The seed and pulp oils have nutritional properties that vary under different processing methods. Sea-buckthorn oils are used as a source for ingredients in several commercially available cosmetic products and nutritional supplements.
Traditional medicine

Different parts of sea-buckthorn have been used as traditional therapies for diseases. As no applications discussed in this section have been verified by Western science and sufficient clinical trial evidence, such knowledge remains mostly unreferenced outside of Asia and is communicated mainly from person to person.

Grown widely throughout its native China and other mainland regions of Asia, sea-buckthorn is an herbal medicine used over centuries to relieve cough, aid digestion, invigorate blood circulation and alleviate pain. In Mongolia, extracts of sea-buckthorn branches and leaves are used to treat gastrointestinal distress in humans and animals.

Phytochemicals:    Isorhamnetin, Flavonoids, Carotenoids, Phytosterols
Medicinal properties: Although sea buckthorn has other benefits, it is most frequently used for the treatment of diseases of skin and digestive tract. It has anti-inflammatory and anti-microbiological activity, relieves pain and promotes tissue regeneration. Sea buckthorn oil is traditionally used to treat vaginal mucositis, cervical erosion, radiation damage, burns, ulcers and skin damage. Recent studies have shown that sea buckthorn may also improve heart health.
Wound healing
The best know but also most studied property of sea buckthorn is the improvement of wound healing. Topical treatment of wounds with extracts or oil from sea buckthorn relieves pain and accelerates wound healing. Animal studies showed that sea buckthorn stimulates the healing of gastric ulcers.
Heart health
Flavonoids are linked to a lower risk of heart disease. Studies on humans show no or only a small effect of sea buckthorn on heart health parameters.

Bark and leaves are used for treating diarrhea and gastrointestinal and dermatologic disorders. Topical compressions are used for rheumatoid arthritis. Flowers may be used as a skin softener.

For its hemostatic and anti-in?ammatory effects, berry fruits are added to medications for pulmonary, gastrointestinal, cardiac, blood and metabolic disorders in Indian, Chinese and Tibetan medicines. Sea-buckthorn berry components have potential anticarcinogenic activity.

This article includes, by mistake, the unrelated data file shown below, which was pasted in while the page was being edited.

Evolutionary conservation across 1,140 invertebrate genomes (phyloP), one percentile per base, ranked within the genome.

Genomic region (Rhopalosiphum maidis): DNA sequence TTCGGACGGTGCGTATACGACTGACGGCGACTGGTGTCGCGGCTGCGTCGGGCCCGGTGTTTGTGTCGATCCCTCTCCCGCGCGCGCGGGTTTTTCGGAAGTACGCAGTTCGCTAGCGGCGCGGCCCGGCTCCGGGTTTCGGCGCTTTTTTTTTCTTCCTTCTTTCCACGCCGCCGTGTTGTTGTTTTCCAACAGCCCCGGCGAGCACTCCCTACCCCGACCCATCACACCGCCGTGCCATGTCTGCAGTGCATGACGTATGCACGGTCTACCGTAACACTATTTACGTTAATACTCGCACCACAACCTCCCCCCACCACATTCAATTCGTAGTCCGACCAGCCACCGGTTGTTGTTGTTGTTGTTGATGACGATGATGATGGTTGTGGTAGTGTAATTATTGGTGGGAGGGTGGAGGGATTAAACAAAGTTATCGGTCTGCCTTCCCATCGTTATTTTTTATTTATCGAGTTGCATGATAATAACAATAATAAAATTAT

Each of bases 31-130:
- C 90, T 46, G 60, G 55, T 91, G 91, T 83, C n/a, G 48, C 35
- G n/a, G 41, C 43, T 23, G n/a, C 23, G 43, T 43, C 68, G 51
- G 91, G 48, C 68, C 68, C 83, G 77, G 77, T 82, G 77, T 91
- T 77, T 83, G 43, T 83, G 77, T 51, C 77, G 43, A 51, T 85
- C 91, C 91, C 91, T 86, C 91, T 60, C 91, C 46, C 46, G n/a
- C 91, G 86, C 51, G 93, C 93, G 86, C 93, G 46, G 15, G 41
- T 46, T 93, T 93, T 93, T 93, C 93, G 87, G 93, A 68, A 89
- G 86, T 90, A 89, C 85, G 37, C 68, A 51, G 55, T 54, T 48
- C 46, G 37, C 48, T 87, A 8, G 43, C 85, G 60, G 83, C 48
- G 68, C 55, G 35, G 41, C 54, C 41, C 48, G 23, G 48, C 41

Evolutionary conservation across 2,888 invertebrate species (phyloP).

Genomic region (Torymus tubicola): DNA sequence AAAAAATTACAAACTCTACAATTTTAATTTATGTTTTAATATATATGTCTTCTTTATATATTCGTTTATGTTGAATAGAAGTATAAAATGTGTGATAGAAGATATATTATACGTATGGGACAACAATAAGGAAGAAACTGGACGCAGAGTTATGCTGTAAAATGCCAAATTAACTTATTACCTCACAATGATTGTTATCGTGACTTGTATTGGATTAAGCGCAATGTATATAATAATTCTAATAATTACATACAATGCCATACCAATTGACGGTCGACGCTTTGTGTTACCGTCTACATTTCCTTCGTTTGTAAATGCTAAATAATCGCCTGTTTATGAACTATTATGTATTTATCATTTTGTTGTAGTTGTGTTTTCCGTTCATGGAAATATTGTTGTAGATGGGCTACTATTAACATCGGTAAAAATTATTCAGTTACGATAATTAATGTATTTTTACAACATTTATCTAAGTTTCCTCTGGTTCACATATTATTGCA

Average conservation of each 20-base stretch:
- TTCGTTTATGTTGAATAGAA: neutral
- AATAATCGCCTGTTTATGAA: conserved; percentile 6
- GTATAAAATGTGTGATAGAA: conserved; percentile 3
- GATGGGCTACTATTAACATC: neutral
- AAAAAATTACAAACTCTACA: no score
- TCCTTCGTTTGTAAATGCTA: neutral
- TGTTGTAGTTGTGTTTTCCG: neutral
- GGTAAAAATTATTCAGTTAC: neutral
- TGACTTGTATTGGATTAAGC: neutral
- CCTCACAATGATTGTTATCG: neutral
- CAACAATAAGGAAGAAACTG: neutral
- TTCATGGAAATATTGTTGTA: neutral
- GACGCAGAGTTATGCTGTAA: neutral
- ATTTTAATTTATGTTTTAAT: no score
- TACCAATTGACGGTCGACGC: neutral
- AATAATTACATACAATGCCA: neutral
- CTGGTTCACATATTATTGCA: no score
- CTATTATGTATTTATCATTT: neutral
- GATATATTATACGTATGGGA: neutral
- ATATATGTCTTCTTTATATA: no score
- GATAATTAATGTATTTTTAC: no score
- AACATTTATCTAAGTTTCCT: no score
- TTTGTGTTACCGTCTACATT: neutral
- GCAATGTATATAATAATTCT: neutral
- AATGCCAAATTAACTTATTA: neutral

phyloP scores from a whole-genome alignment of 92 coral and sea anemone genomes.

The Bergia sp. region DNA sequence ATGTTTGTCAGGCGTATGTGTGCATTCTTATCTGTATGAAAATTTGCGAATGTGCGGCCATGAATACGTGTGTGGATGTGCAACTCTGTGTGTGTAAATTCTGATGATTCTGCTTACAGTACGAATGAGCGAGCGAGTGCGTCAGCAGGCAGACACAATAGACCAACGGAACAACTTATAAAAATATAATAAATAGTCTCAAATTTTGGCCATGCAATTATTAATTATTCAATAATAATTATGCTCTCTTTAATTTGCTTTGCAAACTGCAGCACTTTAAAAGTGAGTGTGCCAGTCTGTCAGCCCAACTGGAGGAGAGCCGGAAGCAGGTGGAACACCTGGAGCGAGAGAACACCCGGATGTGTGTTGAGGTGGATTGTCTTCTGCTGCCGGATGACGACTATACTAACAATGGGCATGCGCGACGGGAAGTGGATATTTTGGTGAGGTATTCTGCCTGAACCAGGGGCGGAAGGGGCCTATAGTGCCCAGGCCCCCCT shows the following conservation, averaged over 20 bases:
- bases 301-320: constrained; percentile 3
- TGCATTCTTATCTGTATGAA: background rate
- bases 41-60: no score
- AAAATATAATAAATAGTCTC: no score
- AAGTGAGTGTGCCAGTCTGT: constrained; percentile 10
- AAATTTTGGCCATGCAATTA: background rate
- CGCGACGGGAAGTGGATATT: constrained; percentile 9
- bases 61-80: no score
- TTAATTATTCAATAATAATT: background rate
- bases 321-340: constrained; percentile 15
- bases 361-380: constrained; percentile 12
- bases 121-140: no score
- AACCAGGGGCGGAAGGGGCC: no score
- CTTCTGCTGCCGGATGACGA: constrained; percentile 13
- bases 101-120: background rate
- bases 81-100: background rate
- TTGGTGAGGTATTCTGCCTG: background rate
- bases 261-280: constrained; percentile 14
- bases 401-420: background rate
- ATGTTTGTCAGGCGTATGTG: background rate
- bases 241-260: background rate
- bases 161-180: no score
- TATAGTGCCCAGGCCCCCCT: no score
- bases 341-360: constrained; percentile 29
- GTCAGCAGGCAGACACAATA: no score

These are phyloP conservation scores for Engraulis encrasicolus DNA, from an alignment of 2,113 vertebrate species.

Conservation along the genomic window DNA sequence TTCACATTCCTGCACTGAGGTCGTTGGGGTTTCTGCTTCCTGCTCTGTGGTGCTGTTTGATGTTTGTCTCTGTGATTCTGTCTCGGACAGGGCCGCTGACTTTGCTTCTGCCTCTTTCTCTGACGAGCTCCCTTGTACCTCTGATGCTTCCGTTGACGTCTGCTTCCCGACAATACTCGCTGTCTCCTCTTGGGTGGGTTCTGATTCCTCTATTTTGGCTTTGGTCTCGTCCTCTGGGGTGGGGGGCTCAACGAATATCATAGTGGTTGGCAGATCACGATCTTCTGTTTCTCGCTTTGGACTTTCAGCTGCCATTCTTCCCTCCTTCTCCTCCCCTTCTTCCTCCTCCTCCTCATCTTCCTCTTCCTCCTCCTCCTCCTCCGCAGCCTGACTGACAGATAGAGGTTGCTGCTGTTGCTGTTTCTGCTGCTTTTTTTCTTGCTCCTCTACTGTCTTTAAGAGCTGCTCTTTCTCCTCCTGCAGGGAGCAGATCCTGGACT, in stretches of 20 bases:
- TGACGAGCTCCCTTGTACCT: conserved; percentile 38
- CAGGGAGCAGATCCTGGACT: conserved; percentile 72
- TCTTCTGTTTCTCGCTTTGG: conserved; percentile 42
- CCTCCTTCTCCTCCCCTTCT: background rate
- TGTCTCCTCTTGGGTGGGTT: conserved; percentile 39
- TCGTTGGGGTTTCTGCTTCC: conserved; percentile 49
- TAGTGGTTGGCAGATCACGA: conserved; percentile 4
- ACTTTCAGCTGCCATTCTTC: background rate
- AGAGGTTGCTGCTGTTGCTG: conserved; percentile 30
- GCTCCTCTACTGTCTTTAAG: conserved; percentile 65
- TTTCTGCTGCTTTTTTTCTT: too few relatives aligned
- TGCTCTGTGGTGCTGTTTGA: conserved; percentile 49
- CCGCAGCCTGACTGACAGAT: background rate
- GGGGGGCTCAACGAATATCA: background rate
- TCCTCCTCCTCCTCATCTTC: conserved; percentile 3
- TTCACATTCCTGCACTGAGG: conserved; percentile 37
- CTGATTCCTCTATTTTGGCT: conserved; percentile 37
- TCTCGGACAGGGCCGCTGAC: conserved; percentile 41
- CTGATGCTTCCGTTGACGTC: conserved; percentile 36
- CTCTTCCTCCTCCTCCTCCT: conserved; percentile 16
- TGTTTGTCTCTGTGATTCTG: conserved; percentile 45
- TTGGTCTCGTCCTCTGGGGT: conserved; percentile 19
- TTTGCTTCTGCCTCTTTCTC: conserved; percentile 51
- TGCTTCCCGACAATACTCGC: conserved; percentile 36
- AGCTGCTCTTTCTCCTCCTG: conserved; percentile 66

Fresh juice, syrup and berry or seed oils are used for colds, fever, exhaustion, as an analgesic or treatment for stomach ulcers, cancer, and metabolic disorders.

Called ‘Chharma’ in some native languages, oil from fruits and seeds is used for liver diseases, in?ammation, disorders of the gastrointestinal system, including peptic ulcers and gastritis, eczema, canker sores and other ulcerative disorders of mucosal tissues, wounds, in?ammation, burns, frostbite, psoriasis, rosacea, lupus erythematosus, and chronic dermatoses. In ophthalmology, berry extracts have been used for keratosis, trachoma, eyelid injuries and conjunctivitis. The sea-buckthorn is also known to kill tiny parasitic mites called Demodex.

Other facts:    The berries have very high levels of beta-carotene, vitamin C, vitamin E and flavonoids. The vitamin C level of 3600 ppm is about 10 times higher than that of oranges. The seabuckthorn berries are also rich in vitamins B1, B2, K and P. Because of sea buckthorn’s thorny nature, it is becoming popular for planting to deter trespassing animals and people.
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Discover Today How the Many Marvelous Qualities of Sea Buckthorn Oil Promote Your Youthful-Looking Skin

.Disclaimer:The information presented herein is intended for educational purposes only. Individual results may vary, and before using any supplements, it is always advisable to consult with your own health care provider.
Resources:
http://en.wikipedia.org/wiki/Sea-buckthorn
http://www.phytochemicals.info/plants/sea-buckthorn.php